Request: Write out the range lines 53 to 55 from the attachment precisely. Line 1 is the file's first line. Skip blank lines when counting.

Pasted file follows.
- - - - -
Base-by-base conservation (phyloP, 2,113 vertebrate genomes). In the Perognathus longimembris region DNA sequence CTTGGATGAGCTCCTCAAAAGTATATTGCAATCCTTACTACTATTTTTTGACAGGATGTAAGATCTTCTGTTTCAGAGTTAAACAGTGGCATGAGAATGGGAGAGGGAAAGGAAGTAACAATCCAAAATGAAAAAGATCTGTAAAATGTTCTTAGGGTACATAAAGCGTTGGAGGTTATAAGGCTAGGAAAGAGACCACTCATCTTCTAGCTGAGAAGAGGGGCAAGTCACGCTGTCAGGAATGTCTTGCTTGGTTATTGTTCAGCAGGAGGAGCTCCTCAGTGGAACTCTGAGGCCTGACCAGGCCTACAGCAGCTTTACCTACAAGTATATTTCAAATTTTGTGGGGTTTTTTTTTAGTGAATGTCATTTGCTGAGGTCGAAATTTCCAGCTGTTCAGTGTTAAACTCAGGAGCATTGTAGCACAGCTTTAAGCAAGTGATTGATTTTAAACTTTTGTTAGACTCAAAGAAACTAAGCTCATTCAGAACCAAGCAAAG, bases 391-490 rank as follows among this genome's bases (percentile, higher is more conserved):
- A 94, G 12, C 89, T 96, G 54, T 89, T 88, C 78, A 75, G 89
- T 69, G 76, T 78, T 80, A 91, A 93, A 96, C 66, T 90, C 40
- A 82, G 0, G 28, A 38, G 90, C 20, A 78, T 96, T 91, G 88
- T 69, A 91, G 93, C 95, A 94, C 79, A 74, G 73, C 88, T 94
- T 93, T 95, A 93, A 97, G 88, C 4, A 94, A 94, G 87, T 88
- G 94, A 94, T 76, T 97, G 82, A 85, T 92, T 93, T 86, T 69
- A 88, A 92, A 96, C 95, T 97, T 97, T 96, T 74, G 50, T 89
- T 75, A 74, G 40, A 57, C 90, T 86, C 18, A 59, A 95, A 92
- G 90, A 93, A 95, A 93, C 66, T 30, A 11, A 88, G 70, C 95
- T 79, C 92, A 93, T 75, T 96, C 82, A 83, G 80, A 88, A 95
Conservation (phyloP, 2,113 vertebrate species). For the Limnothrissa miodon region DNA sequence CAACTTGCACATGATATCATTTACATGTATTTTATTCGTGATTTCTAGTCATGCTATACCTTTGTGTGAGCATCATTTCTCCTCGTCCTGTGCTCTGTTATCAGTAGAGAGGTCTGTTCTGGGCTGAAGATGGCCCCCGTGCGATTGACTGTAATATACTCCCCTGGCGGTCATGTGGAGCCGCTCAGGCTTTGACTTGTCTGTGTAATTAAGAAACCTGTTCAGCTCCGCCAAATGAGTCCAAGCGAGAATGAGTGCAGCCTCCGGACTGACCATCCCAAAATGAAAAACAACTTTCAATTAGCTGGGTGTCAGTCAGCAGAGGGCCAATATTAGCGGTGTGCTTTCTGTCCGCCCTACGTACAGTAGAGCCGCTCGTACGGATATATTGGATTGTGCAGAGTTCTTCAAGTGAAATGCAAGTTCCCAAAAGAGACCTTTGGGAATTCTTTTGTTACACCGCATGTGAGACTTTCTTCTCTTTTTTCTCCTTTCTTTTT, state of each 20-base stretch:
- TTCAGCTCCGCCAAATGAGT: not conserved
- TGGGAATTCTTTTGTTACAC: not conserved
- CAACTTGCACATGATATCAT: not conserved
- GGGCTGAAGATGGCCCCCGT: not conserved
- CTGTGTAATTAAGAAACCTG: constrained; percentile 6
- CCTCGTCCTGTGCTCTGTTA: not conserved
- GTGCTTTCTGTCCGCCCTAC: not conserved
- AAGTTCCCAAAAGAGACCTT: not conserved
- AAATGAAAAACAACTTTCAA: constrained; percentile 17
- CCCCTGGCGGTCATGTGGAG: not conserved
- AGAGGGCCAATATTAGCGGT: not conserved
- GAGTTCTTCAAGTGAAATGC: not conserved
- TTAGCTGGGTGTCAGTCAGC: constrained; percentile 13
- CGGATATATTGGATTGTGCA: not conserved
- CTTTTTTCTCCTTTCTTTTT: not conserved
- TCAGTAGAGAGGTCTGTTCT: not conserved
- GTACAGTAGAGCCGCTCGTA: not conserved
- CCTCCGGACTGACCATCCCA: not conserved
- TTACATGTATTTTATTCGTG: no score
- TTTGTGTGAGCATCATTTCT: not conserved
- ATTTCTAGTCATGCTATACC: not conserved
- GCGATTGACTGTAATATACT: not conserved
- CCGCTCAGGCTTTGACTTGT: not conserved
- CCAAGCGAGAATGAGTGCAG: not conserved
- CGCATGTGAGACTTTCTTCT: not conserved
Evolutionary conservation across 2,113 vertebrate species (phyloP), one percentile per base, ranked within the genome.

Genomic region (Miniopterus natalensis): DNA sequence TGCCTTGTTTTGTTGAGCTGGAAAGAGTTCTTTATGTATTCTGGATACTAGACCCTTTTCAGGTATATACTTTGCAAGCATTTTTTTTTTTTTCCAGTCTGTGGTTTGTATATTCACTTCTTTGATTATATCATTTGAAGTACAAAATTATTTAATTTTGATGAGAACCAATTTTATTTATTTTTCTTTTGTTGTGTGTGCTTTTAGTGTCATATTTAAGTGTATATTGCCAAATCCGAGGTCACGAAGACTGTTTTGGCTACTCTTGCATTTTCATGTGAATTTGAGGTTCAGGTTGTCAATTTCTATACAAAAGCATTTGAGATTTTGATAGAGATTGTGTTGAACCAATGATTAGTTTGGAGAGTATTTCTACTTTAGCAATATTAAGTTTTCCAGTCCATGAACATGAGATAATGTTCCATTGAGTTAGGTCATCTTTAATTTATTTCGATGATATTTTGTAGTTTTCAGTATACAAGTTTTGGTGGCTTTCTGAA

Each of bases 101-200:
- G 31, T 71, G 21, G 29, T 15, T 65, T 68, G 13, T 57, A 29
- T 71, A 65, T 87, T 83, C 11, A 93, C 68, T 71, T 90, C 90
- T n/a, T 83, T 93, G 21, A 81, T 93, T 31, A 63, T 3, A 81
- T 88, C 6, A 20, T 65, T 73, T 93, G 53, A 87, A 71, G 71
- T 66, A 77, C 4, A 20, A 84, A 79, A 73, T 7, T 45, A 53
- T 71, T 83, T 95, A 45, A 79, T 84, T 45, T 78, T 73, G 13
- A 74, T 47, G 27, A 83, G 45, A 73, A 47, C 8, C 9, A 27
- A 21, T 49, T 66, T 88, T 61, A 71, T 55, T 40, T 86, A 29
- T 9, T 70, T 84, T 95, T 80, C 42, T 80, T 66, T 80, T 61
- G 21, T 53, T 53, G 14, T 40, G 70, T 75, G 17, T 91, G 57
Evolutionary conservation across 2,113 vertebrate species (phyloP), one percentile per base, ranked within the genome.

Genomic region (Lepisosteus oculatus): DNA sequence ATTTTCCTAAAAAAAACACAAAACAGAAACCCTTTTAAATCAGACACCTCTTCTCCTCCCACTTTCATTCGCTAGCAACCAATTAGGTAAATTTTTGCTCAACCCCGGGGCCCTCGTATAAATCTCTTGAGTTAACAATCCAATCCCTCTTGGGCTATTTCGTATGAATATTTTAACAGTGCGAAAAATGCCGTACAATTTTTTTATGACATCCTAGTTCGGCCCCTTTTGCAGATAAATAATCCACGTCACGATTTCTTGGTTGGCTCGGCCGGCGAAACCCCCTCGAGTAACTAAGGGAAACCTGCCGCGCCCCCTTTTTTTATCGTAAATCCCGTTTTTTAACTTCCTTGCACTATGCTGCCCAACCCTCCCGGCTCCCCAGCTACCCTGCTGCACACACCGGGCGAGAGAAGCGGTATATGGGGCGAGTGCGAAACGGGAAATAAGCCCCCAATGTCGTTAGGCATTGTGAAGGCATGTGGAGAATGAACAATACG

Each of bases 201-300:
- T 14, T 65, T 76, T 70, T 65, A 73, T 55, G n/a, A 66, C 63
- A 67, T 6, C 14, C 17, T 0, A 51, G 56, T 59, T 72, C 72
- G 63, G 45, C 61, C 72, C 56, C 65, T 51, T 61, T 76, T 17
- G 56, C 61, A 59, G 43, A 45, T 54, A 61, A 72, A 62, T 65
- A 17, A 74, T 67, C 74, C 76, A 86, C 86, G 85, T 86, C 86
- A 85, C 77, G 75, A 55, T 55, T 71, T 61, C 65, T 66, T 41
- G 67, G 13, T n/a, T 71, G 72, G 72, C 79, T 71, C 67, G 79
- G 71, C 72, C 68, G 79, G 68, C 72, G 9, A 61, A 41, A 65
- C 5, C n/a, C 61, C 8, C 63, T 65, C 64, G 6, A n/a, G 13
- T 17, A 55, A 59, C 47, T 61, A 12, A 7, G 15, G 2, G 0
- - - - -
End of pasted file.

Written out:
Each of bases 201-300:
- T 14, T 65, T 76, T 70, T 65, A 73, T 55, G n/a, A 66, C 63
- A 67, T 6, C 14, C 17, T 0, A 51, G 56, T 59, T 72, C 72